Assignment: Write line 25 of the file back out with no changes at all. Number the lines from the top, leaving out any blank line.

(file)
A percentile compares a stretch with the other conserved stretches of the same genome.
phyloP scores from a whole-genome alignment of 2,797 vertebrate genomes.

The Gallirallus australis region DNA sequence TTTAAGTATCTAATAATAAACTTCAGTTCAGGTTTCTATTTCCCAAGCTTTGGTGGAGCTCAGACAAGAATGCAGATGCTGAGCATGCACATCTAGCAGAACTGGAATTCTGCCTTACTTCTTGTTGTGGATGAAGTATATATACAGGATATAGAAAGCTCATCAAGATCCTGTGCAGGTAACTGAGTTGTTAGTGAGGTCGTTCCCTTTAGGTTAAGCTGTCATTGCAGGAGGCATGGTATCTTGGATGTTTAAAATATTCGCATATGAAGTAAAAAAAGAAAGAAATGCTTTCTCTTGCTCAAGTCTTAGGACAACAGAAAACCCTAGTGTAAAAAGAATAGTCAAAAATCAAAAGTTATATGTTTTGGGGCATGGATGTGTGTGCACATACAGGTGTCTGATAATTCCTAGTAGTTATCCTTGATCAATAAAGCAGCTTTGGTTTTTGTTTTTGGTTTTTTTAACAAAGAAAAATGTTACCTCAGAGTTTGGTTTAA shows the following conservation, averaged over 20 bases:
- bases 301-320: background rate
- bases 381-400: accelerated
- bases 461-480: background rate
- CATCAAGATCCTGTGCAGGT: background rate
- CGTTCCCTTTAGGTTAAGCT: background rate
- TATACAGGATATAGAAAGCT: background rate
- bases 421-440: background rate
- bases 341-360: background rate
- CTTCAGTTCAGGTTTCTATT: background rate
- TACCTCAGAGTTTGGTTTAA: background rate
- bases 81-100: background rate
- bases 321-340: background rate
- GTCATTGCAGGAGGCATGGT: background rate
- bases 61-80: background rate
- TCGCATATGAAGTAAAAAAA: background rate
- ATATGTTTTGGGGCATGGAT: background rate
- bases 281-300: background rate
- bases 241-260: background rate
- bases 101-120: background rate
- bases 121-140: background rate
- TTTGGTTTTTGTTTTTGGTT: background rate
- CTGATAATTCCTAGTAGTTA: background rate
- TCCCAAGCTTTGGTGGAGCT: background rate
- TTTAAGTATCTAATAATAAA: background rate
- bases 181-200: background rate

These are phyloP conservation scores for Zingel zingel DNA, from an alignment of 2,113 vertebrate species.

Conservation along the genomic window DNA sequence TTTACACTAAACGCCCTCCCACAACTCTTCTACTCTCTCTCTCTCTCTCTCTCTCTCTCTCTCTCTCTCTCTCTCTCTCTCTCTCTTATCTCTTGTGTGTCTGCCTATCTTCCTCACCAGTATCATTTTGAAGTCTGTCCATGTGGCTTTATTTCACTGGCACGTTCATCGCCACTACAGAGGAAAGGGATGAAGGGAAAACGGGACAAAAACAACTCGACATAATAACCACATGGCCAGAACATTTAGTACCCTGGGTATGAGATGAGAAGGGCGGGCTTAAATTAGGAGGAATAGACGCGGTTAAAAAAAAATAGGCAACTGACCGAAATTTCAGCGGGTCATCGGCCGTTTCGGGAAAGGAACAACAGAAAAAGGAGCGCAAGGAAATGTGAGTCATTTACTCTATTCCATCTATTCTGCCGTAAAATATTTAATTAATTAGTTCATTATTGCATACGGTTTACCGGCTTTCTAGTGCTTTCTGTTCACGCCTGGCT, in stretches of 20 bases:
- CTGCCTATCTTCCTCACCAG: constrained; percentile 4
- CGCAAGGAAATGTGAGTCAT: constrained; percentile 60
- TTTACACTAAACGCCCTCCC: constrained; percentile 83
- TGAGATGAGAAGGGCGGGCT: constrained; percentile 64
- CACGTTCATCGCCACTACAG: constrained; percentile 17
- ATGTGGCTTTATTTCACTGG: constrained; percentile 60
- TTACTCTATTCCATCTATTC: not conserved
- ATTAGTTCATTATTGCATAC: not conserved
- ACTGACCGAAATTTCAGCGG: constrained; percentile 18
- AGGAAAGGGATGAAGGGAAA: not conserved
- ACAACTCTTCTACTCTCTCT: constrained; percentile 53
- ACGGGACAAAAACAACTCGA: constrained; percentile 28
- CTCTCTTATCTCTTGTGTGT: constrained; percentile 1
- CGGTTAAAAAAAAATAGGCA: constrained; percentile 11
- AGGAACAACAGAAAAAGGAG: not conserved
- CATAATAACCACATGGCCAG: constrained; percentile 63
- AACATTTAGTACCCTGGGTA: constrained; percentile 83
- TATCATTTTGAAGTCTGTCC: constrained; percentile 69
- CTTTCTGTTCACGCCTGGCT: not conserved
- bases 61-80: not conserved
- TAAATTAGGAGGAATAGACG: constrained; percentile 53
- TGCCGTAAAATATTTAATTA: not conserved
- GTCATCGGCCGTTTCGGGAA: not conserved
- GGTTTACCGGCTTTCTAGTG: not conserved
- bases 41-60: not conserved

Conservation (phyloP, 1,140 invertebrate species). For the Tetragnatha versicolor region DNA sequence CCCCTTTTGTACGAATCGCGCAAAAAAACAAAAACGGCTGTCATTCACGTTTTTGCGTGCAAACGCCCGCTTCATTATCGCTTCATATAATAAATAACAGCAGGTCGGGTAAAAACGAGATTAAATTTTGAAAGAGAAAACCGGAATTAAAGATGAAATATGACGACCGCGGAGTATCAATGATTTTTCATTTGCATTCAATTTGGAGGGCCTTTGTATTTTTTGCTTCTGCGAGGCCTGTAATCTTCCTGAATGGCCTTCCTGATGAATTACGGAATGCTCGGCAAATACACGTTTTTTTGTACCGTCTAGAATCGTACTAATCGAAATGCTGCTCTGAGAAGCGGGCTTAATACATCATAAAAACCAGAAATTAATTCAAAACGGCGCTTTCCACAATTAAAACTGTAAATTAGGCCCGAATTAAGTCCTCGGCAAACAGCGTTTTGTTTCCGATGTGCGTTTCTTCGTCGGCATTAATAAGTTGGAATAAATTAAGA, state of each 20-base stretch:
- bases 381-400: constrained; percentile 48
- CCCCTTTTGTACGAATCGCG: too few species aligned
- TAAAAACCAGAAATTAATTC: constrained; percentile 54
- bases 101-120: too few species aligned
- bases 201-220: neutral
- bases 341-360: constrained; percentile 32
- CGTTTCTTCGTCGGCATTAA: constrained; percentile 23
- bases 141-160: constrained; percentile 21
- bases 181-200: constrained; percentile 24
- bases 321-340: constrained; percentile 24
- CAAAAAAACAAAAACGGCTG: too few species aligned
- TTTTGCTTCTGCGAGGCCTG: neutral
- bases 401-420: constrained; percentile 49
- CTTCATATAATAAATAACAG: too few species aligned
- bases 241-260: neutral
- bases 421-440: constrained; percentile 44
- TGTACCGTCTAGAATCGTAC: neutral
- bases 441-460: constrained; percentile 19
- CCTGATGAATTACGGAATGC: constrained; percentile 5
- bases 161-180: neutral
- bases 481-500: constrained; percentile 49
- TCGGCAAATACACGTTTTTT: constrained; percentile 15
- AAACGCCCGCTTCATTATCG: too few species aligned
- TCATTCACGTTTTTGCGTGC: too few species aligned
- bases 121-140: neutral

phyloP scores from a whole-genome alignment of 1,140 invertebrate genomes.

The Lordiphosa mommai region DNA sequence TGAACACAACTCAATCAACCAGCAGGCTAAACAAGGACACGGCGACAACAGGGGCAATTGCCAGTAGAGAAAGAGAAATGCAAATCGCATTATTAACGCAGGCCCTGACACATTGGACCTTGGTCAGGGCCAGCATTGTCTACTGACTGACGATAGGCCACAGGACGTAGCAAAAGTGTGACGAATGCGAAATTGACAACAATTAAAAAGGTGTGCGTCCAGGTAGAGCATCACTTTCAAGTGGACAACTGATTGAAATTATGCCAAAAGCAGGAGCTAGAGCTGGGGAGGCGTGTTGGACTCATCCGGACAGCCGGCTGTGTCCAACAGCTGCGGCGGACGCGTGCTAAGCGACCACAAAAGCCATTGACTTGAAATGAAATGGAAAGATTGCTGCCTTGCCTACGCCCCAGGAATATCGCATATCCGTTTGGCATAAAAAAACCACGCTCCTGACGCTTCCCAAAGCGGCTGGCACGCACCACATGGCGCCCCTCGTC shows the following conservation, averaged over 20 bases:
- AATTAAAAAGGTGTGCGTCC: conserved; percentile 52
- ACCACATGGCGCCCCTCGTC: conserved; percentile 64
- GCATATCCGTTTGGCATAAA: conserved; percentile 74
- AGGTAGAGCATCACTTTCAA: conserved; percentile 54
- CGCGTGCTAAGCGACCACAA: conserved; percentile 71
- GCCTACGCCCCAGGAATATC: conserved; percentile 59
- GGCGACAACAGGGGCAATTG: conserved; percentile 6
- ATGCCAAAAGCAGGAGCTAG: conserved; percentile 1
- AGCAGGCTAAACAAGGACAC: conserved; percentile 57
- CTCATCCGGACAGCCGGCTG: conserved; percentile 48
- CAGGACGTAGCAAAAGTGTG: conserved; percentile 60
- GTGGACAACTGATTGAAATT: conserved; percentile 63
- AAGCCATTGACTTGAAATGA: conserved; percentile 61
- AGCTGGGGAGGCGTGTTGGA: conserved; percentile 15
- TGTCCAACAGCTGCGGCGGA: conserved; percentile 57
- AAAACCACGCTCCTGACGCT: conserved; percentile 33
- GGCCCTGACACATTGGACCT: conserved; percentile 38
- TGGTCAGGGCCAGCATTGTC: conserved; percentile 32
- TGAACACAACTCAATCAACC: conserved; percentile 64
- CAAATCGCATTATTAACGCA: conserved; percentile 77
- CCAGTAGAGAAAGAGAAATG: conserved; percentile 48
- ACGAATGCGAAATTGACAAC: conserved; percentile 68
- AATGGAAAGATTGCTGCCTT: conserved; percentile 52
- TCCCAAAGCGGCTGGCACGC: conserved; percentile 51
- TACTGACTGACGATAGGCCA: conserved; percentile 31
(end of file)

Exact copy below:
- CTGATAATTCCTAGTAGTTA: background rate